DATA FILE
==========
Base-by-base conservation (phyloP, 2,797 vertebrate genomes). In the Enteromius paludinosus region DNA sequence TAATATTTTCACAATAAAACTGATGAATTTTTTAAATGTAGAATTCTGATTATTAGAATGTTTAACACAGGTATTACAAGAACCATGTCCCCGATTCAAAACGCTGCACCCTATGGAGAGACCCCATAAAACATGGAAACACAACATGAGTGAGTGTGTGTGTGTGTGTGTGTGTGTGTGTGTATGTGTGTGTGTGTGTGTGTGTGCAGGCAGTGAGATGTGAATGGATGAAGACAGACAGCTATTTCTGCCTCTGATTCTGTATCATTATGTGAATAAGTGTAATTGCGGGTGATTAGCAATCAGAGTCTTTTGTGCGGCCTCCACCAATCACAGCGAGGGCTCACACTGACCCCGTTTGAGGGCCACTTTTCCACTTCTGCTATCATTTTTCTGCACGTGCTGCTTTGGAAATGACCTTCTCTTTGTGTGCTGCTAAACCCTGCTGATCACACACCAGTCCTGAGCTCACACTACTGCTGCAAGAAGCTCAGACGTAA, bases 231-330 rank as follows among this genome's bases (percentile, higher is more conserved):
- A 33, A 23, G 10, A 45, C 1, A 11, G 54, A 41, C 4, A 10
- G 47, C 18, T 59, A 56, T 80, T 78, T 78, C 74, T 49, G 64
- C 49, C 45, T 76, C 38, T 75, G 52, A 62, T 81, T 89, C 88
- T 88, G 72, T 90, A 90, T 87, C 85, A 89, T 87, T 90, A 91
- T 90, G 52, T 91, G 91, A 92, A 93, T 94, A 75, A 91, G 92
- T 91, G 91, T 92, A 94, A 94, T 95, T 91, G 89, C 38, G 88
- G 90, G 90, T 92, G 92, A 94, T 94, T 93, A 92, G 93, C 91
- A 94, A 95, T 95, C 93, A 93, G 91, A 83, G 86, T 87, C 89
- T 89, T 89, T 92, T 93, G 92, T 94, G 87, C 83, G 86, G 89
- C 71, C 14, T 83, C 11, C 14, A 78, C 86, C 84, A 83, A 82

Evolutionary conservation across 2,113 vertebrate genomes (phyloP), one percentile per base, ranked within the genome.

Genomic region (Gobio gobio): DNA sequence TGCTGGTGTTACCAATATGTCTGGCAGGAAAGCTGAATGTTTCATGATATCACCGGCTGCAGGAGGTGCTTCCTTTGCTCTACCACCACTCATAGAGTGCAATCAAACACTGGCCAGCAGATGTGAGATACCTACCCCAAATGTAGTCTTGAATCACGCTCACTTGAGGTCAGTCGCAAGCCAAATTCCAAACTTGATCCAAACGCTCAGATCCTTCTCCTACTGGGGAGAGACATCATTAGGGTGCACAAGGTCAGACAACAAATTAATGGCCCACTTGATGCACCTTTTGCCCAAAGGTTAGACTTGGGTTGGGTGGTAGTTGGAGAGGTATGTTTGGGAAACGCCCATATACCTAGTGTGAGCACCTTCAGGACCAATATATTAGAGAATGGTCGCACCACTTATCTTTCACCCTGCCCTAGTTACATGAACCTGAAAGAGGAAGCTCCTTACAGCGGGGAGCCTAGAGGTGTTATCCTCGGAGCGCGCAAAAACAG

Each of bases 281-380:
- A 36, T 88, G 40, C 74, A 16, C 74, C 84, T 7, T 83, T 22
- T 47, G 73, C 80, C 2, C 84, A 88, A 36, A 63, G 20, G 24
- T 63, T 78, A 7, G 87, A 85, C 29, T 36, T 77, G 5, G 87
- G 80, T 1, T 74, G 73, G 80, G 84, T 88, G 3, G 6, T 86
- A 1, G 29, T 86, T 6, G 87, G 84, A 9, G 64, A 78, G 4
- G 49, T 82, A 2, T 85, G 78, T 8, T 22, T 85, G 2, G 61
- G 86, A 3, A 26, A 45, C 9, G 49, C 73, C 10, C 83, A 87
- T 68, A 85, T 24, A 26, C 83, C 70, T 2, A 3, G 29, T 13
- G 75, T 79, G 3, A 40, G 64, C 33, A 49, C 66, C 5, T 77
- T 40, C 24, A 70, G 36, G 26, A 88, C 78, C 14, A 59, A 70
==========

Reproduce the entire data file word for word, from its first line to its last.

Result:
Base-by-base conservation (phyloP, 2,797 vertebrate genomes). In the Enteromius paludinosus region DNA sequence TAATATTTTCACAATAAAACTGATGAATTTTTTAAATGTAGAATTCTGATTATTAGAATGTTTAACACAGGTATTACAAGAACCATGTCCCCGATTCAAAACGCTGCACCCTATGGAGAGACCCCATAAAACATGGAAACACAACATGAGTGAGTGTGTGTGTGTGTGTGTGTGTGTGTGTGTATGTGTGTGTGTGTGTGTGTGTGCAGGCAGTGAGATGTGAATGGATGAAGACAGACAGCTATTTCTGCCTCTGATTCTGTATCATTATGTGAATAAGTGTAATTGCGGGTGATTAGCAATCAGAGTCTTTTGTGCGGCCTCCACCAATCACAGCGAGGGCTCACACTGACCCCGTTTGAGGGCCACTTTTCCACTTCTGCTATCATTTTTCTGCACGTGCTGCTTTGGAAATGACCTTCTCTTTGTGTGCTGCTAAACCCTGCTGATCACACACCAGTCCTGAGCTCACACTACTGCTGCAAGAAGCTCAGACGTAA, bases 231-330 rank as follows among this genome's bases (percentile, higher is more conserved):
- A 33, A 23, G 10, A 45, C 1, A 11, G 54, A 41, C 4, A 10
- G 47, C 18, T 59, A 56, T 80, T 78, T 78, C 74, T 49, G 64
- C 49, C 45, T 76, C 38, T 75, G 52, A 62, T 81, T 89, C 88
- T 88, G 72, T 90, A 90, T 87, C 85, A 89, T 87, T 90, A 91
- T 90, G 52, T 91, G 91, A 92, A 93, T 94, A 75, A 91, G 92
- T 91, G 91, T 92, A 94, A 94, T 95, T 91, G 89, C 38, G 88
- G 90, G 90, T 92, G 92, A 94, T 94, T 93, A 92, G 93, C 91
- A 94, A 95, T 95, C 93, A 93, G 91, A 83, G 86, T 87, C 89
- T 89, T 89, T 92, T 93, G 92, T 94, G 87, C 83, G 86, G 89
- C 71, C 14, T 83, C 11, C 14, A 78, C 86, C 84, A 83, A 82

Evolutionary conservation across 2,113 vertebrate genomes (phyloP), one percentile per base, ranked within the genome.

Genomic region (Gobio gobio): DNA sequence TGCTGGTGTTACCAATATGTCTGGCAGGAAAGCTGAATGTTTCATGATATCACCGGCTGCAGGAGGTGCTTCCTTTGCTCTACCACCACTCATAGAGTGCAATCAAACACTGGCCAGCAGATGTGAGATACCTACCCCAAATGTAGTCTTGAATCACGCTCACTTGAGGTCAGTCGCAAGCCAAATTCCAAACTTGATCCAAACGCTCAGATCCTTCTCCTACTGGGGAGAGACATCATTAGGGTGCACAAGGTCAGACAACAAATTAATGGCCCACTTGATGCACCTTTTGCCCAAAGGTTAGACTTGGGTTGGGTGGTAGTTGGAGAGGTATGTTTGGGAAACGCCCATATACCTAGTGTGAGCACCTTCAGGACCAATATATTAGAGAATGGTCGCACCACTTATCTTTCACCCTGCCCTAGTTACATGAACCTGAAAGAGGAAGCTCCTTACAGCGGGGAGCCTAGAGGTGTTATCCTCGGAGCGCGCAAAAACAG

Each of bases 281-380:
- A 36, T 88, G 40, C 74, A 16, C 74, C 84, T 7, T 83, T 22
- T 47, G 73, C 80, C 2, C 84, A 88, A 36, A 63, G 20, G 24
- T 63, T 78, A 7, G 87, A 85, C 29, T 36, T 77, G 5, G 87
- G 80, T 1, T 74, G 73, G 80, G 84, T 88, G 3, G 6, T 86
- A 1, G 29, T 86, T 6, G 87, G 84, A 9, G 64, A 78, G 4
- G 49, T 82, A 2, T 85, G 78, T 8, T 22, T 85, G 2, G 61
- G 86, A 3, A 26, A 45, C 9, G 49, C 73, C 10, C 83, A 87
- T 68, A 85, T 24, A 26, C 83, C 70, T 2, A 3, G 29, T 13
- G 75, T 79, G 3, A 40, G 64, C 33, A 49, C 66, C 5, T 77
- T 40, C 24, A 70, G 36, G 26, A 88, C 78, C 14, A 59, A 70